Loop over the days of a month, in $YYYY$MM$DD format

YYYY=2014; MM=02; for d in $(cal -h $MM $YYYY | grep "^ *[0-9]"); do DD=$(printf "%02d" $d); echo $YYYY$MM$DD; done
Edit YYYY and MM at the beginning of the command with the year and month you want. Note that `DD=$(printf "%02d" $d)` will pad single digit integers with a leading zero. Substitute `echo $YYYY$MM$DD` at the end of the line with the command you want to launch, for instance script.pl --yyyymmdd $YYYY$MM$DD Also available on GitHub as bash util: https://github.com/fibo/yyyymmdd
Sample Output
20140201
20140202
...
20140228

1
By: fibo
2014-02-06 11:31:57

1 Alternatives + Submit Alt

What Others Think

Very nice. I can offer one small improvement and one alternate way of formatting. | tail -6 | head -5 can be replaced with grep (saving one command): | grep "^ *[0-9]" Some (or none) leading space, followed by numbers. "printf" is a shell builtin so it's already quick, but the alternative bash way is: [ ${#DD} = 1 ] && DD=0$DD If DD has length 1, then prefix it with a zero. So my command looks like: YYYY=2014; MM=02; for DD in $(cal $MM $YYYY | grep "^ *[0-9]"); do [ ${#DD} = 1 ] && DD=0$DD; echo $YYYY$MM$DD; done
flatcap · 244 weeks and 1 day ago
@flatcap: thank you for your improvement. I replaced the first submitted version ``` YYYY=2014; MM=02; for d in $(cal $MM $YYYY | tail -6 | head -5); do DD=$(printf "%02d" $d); echo $YYYY$MM$DD; done ``` adding grep "^ *[0-9]" as you suggested. About prefixing with leading zero, I prefer printf, so you can even change format if you want, just editing "%02d".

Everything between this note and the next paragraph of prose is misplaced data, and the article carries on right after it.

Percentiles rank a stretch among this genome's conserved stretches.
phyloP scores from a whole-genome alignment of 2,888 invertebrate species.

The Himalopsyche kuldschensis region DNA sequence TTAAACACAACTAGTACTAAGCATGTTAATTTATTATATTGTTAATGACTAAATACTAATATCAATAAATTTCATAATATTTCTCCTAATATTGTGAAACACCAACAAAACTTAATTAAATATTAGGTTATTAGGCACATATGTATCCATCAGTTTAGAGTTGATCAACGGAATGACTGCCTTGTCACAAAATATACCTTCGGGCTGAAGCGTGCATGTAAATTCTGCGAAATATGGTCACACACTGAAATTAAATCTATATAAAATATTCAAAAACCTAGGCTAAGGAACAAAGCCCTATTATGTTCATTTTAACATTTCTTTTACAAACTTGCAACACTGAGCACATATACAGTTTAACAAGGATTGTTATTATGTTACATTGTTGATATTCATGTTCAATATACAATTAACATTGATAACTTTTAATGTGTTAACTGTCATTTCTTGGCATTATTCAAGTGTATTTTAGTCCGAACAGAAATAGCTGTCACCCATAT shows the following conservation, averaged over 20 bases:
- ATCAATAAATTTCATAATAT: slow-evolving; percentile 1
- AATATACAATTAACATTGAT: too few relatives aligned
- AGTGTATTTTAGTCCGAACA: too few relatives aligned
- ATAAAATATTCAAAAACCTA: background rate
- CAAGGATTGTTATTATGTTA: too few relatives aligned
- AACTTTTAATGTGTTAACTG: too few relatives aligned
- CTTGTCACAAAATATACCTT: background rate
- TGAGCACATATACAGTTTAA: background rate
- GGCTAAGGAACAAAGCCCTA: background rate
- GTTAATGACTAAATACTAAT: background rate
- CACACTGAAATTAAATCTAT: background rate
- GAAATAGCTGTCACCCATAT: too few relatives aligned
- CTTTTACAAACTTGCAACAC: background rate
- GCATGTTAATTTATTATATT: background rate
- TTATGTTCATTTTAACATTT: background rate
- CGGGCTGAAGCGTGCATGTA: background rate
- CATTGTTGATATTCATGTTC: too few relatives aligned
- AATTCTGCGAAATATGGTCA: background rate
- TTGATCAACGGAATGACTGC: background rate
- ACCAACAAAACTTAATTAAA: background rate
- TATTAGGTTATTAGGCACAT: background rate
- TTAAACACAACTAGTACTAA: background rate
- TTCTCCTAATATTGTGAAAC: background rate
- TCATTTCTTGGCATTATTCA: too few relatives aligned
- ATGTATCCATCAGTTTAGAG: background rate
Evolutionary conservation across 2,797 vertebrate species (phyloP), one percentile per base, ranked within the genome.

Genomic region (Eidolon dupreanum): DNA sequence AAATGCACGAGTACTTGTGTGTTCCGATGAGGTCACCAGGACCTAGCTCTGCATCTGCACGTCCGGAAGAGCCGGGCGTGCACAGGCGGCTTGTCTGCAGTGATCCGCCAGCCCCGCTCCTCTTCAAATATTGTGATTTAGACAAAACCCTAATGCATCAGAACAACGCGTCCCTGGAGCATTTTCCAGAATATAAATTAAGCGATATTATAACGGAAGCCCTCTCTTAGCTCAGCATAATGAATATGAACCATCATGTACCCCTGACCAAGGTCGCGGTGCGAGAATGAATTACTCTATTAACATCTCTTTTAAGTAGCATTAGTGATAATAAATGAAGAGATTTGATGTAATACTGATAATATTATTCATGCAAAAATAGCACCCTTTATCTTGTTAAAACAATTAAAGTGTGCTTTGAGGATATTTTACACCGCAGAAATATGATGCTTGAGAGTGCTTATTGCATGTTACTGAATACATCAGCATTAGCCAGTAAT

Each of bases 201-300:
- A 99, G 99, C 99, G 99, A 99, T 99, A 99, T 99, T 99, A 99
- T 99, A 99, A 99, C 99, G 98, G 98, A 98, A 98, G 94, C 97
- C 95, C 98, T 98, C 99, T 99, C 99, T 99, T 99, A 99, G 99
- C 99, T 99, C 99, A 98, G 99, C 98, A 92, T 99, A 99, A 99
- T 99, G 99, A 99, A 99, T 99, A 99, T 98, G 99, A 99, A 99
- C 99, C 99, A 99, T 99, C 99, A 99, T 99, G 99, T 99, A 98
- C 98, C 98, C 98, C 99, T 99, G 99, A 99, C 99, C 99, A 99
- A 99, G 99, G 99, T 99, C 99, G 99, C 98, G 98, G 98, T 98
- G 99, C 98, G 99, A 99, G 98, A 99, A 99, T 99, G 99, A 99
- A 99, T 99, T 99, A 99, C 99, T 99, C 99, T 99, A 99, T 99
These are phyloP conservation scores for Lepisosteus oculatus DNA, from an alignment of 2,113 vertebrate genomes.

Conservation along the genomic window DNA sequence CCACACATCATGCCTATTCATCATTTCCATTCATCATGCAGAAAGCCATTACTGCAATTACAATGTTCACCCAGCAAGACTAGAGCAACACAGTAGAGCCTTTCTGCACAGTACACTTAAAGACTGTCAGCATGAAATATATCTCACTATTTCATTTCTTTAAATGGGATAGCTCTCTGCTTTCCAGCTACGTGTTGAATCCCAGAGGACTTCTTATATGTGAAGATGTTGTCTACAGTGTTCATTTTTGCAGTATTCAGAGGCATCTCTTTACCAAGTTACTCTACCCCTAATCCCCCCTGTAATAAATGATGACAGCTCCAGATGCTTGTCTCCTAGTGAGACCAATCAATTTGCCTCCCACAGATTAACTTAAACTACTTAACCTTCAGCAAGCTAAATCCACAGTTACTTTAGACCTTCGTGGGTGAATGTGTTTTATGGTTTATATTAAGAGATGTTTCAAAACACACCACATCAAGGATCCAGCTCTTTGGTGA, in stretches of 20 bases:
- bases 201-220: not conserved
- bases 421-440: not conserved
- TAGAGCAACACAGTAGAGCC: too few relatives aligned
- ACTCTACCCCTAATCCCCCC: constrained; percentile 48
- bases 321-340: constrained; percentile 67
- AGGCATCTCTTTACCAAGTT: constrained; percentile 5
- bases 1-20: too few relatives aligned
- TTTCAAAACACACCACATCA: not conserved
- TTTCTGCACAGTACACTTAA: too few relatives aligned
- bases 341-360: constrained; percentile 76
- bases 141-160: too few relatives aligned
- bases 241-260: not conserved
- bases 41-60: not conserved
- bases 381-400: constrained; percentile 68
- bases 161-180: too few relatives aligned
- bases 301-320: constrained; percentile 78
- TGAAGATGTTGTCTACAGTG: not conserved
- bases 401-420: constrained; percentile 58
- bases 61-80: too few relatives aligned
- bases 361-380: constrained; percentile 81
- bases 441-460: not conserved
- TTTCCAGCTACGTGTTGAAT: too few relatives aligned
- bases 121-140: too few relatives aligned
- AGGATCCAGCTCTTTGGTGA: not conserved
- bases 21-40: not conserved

fibo · 241 weeks ago
Is there any way to modify this command to include the day names? i.e. ``` 2014-02-01 SA 2014-02-02 SU 2014-02-03 MO 2014-02-04 TU 2014-02-05 WE ``` after looking through the commands for cal I haven't had luck myself.
banj · 230 weeks and 3 days ago

What do you think?

Any thoughts on this command? Does it work on your machine? Can you do the same thing with only 14 characters?

You must be signed in to comment.

What's this?

commandlinefu.com is the place to record those command-line gems that you return to again and again. That way others can gain from your CLI wisdom and you from theirs too. All commands can be commented on, discussed and voted up or down.

Share Your Commands



Stay in the loop…

Follow the Tweets.

Every new command is wrapped in a tweet and posted to Twitter. Following the stream is a great way of staying abreast of the latest commands. For the more discerning, there are Twitter accounts for commands that get a minimum of 3 and 10 votes - that way only the great commands get tweeted.

» http://twitter.com/commandlinefu
» http://twitter.com/commandlinefu3
» http://twitter.com/commandlinefu10

Subscribe to the feeds.

Use your favourite RSS aggregator to stay in touch with the latest commands. There are feeds mirroring the 3 Twitter streams as well as for virtually every other subset (users, tags, functions,…):

Subscribe to the feed for: